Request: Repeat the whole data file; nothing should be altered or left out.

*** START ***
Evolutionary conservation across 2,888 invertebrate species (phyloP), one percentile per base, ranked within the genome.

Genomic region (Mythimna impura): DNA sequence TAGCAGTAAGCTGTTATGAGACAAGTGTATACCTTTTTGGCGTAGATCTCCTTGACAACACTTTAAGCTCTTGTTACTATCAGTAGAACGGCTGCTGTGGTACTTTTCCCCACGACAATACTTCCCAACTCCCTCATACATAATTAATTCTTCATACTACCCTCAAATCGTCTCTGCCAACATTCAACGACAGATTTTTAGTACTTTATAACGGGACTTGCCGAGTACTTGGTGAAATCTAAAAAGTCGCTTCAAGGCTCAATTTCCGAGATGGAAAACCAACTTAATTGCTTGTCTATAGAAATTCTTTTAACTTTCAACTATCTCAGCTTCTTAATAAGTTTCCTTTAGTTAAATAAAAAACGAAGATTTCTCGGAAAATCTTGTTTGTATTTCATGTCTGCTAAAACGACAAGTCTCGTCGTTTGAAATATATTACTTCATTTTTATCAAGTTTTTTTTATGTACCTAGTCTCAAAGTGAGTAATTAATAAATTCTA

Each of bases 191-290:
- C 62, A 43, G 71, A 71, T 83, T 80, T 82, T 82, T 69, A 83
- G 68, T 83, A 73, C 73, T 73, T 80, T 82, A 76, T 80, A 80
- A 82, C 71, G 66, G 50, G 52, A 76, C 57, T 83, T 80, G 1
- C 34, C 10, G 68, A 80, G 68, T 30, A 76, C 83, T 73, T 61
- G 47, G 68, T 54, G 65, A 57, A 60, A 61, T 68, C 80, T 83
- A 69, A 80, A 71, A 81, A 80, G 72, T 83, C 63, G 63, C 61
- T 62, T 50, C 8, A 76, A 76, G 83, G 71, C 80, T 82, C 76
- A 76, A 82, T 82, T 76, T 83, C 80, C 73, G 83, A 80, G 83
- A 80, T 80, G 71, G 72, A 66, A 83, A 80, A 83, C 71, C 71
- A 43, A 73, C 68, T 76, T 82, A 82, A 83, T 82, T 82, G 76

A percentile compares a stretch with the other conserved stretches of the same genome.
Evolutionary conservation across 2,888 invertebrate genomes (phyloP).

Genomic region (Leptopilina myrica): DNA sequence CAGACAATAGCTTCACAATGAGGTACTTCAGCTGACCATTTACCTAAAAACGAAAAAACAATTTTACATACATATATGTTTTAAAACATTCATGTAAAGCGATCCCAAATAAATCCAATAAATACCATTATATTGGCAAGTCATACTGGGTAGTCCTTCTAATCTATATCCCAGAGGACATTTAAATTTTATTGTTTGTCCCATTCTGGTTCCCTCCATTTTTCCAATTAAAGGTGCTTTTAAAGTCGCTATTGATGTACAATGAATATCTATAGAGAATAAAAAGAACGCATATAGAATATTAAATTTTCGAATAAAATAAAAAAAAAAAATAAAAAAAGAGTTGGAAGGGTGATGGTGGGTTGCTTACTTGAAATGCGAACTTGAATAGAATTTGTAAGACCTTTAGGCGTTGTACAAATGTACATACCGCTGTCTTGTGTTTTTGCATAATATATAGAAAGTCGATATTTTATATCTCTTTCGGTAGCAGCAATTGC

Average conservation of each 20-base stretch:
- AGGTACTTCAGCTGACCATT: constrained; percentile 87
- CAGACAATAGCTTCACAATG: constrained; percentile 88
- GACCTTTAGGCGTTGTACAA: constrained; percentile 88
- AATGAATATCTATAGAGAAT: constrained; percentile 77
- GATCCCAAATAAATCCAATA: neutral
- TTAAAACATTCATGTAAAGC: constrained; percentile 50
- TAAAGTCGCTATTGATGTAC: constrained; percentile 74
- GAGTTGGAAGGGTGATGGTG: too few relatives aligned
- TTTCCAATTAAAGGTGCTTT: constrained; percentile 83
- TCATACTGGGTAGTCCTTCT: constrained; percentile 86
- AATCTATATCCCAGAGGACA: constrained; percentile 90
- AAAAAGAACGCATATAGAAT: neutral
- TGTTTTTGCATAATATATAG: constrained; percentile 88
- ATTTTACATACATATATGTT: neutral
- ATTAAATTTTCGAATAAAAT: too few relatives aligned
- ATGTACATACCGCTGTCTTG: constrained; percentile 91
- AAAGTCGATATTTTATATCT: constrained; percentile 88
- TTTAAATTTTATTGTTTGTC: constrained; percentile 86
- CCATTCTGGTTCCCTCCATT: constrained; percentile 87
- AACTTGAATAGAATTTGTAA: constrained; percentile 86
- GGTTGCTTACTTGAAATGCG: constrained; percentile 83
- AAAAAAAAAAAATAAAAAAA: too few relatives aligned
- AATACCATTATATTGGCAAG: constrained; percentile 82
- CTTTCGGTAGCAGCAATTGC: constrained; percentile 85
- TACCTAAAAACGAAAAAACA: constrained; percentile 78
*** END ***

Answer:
Evolutionary conservation across 2,888 invertebrate species (phyloP), one percentile per base, ranked within the genome.

Genomic region (Mythimna impura): DNA sequence TAGCAGTAAGCTGTTATGAGACAAGTGTATACCTTTTTGGCGTAGATCTCCTTGACAACACTTTAAGCTCTTGTTACTATCAGTAGAACGGCTGCTGTGGTACTTTTCCCCACGACAATACTTCCCAACTCCCTCATACATAATTAATTCTTCATACTACCCTCAAATCGTCTCTGCCAACATTCAACGACAGATTTTTAGTACTTTATAACGGGACTTGCCGAGTACTTGGTGAAATCTAAAAAGTCGCTTCAAGGCTCAATTTCCGAGATGGAAAACCAACTTAATTGCTTGTCTATAGAAATTCTTTTAACTTTCAACTATCTCAGCTTCTTAATAAGTTTCCTTTAGTTAAATAAAAAACGAAGATTTCTCGGAAAATCTTGTTTGTATTTCATGTCTGCTAAAACGACAAGTCTCGTCGTTTGAAATATATTACTTCATTTTTATCAAGTTTTTTTTATGTACCTAGTCTCAAAGTGAGTAATTAATAAATTCTA

Each of bases 191-290:
- C 62, A 43, G 71, A 71, T 83, T 80, T 82, T 82, T 69, A 83
- G 68, T 83, A 73, C 73, T 73, T 80, T 82, A 76, T 80, A 80
- A 82, C 71, G 66, G 50, G 52, A 76, C 57, T 83, T 80, G 1
- C 34, C 10, G 68, A 80, G 68, T 30, A 76, C 83, T 73, T 61
- G 47, G 68, T 54, G 65, A 57, A 60, A 61, T 68, C 80, T 83
- A 69, A 80, A 71, A 81, A 80, G 72, T 83, C 63, G 63, C 61
- T 62, T 50, C 8, A 76, A 76, G 83, G 71, C 80, T 82, C 76
- A 76, A 82, T 82, T 76, T 83, C 80, C 73, G 83, A 80, G 83
- A 80, T 80, G 71, G 72, A 66, A 83, A 80, A 83, C 71, C 71
- A 43, A 73, C 68, T 76, T 82, A 82, A 83, T 82, T 82, G 76

A percentile compares a stretch with the other conserved stretches of the same genome.
Evolutionary conservation across 2,888 invertebrate genomes (phyloP).

Genomic region (Leptopilina myrica): DNA sequence CAGACAATAGCTTCACAATGAGGTACTTCAGCTGACCATTTACCTAAAAACGAAAAAACAATTTTACATACATATATGTTTTAAAACATTCATGTAAAGCGATCCCAAATAAATCCAATAAATACCATTATATTGGCAAGTCATACTGGGTAGTCCTTCTAATCTATATCCCAGAGGACATTTAAATTTTATTGTTTGTCCCATTCTGGTTCCCTCCATTTTTCCAATTAAAGGTGCTTTTAAAGTCGCTATTGATGTACAATGAATATCTATAGAGAATAAAAAGAACGCATATAGAATATTAAATTTTCGAATAAAATAAAAAAAAAAAATAAAAAAAGAGTTGGAAGGGTGATGGTGGGTTGCTTACTTGAAATGCGAACTTGAATAGAATTTGTAAGACCTTTAGGCGTTGTACAAATGTACATACCGCTGTCTTGTGTTTTTGCATAATATATAGAAAGTCGATATTTTATATCTCTTTCGGTAGCAGCAATTGC

Average conservation of each 20-base stretch:
- AGGTACTTCAGCTGACCATT: constrained; percentile 87
- CAGACAATAGCTTCACAATG: constrained; percentile 88
- GACCTTTAGGCGTTGTACAA: constrained; percentile 88
- AATGAATATCTATAGAGAAT: constrained; percentile 77
- GATCCCAAATAAATCCAATA: neutral
- TTAAAACATTCATGTAAAGC: constrained; percentile 50
- TAAAGTCGCTATTGATGTAC: constrained; percentile 74
- GAGTTGGAAGGGTGATGGTG: too few relatives aligned
- TTTCCAATTAAAGGTGCTTT: constrained; percentile 83
- TCATACTGGGTAGTCCTTCT: constrained; percentile 86
- AATCTATATCCCAGAGGACA: constrained; percentile 90
- AAAAAGAACGCATATAGAAT: neutral
- TGTTTTTGCATAATATATAG: constrained; percentile 88
- ATTTTACATACATATATGTT: neutral
- ATTAAATTTTCGAATAAAAT: too few relatives aligned
- ATGTACATACCGCTGTCTTG: constrained; percentile 91
- AAAGTCGATATTTTATATCT: constrained; percentile 88
- TTTAAATTTTATTGTTTGTC: constrained; percentile 86
- CCATTCTGGTTCCCTCCATT: constrained; percentile 87
- AACTTGAATAGAATTTGTAA: constrained; percentile 86
- GGTTGCTTACTTGAAATGCG: constrained; percentile 83
- AAAAAAAAAAAATAAAAAAA: too few relatives aligned
- AATACCATTATATTGGCAAG: constrained; percentile 82
- CTTTCGGTAGCAGCAATTGC: constrained; percentile 85
- TACCTAAAAACGAAAAAACA: constrained; percentile 78